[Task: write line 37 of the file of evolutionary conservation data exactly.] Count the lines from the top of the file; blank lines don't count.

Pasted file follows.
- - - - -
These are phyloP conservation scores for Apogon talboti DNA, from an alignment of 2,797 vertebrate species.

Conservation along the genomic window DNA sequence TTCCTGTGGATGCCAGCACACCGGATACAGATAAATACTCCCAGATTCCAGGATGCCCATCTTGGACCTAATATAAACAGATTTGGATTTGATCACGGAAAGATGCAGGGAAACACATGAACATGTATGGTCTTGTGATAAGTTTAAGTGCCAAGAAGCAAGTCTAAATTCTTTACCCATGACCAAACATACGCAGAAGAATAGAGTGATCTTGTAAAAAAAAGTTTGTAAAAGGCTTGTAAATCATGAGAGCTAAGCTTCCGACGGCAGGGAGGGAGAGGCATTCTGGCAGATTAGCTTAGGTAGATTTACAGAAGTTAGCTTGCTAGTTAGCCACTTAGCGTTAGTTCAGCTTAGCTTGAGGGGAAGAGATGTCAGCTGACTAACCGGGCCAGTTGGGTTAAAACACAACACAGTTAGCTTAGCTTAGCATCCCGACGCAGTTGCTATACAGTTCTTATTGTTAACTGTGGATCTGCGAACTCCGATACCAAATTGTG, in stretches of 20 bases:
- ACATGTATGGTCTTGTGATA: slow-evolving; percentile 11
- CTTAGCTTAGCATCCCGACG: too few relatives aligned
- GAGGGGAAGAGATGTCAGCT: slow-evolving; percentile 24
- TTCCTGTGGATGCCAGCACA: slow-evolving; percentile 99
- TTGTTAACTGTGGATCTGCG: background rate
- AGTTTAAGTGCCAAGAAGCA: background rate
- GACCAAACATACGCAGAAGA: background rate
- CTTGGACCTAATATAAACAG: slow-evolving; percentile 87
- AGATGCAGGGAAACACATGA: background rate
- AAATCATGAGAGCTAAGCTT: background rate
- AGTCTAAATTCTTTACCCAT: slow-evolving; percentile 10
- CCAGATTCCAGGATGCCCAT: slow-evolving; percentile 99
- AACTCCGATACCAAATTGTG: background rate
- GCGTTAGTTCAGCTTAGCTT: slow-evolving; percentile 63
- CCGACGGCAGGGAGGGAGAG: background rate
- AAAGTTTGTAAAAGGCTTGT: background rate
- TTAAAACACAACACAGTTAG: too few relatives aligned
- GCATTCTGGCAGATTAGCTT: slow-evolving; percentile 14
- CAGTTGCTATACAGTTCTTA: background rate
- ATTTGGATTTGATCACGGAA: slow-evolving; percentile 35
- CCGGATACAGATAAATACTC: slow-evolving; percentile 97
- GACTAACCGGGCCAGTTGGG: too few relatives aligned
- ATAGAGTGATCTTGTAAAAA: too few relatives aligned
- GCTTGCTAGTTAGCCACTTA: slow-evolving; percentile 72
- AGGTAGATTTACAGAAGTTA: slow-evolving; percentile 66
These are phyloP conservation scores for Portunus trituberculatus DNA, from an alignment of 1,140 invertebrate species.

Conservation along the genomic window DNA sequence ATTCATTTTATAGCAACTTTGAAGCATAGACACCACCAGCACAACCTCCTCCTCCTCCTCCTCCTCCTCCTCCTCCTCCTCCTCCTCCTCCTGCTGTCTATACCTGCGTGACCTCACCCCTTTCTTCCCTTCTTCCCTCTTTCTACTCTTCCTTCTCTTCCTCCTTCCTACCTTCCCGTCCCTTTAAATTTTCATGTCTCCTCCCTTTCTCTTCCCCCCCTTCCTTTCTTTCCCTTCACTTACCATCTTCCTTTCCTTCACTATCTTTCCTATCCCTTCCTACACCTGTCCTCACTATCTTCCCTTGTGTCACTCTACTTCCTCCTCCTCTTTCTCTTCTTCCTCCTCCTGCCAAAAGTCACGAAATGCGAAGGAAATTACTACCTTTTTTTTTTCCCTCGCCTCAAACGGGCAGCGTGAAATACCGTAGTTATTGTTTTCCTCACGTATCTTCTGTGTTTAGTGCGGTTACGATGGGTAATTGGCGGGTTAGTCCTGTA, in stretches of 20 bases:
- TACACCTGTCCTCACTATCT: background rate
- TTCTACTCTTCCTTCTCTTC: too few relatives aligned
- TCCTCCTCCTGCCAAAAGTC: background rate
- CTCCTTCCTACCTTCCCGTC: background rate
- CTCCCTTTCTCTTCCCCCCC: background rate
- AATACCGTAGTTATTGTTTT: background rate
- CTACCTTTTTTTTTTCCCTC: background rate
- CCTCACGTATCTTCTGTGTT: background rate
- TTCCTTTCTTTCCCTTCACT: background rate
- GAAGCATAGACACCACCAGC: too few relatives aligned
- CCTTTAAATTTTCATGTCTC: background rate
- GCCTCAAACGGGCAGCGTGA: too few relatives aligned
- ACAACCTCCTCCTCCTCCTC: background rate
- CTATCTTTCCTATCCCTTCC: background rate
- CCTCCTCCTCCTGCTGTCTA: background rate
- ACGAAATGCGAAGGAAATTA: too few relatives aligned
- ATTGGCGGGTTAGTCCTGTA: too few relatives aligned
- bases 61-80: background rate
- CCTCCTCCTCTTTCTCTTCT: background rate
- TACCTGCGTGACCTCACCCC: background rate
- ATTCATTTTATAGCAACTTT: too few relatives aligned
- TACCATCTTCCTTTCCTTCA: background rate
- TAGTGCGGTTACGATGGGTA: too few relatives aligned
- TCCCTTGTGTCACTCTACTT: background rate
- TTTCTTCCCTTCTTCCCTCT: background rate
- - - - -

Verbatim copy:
- CCTCACGTATCTTCTGTGTT: background rate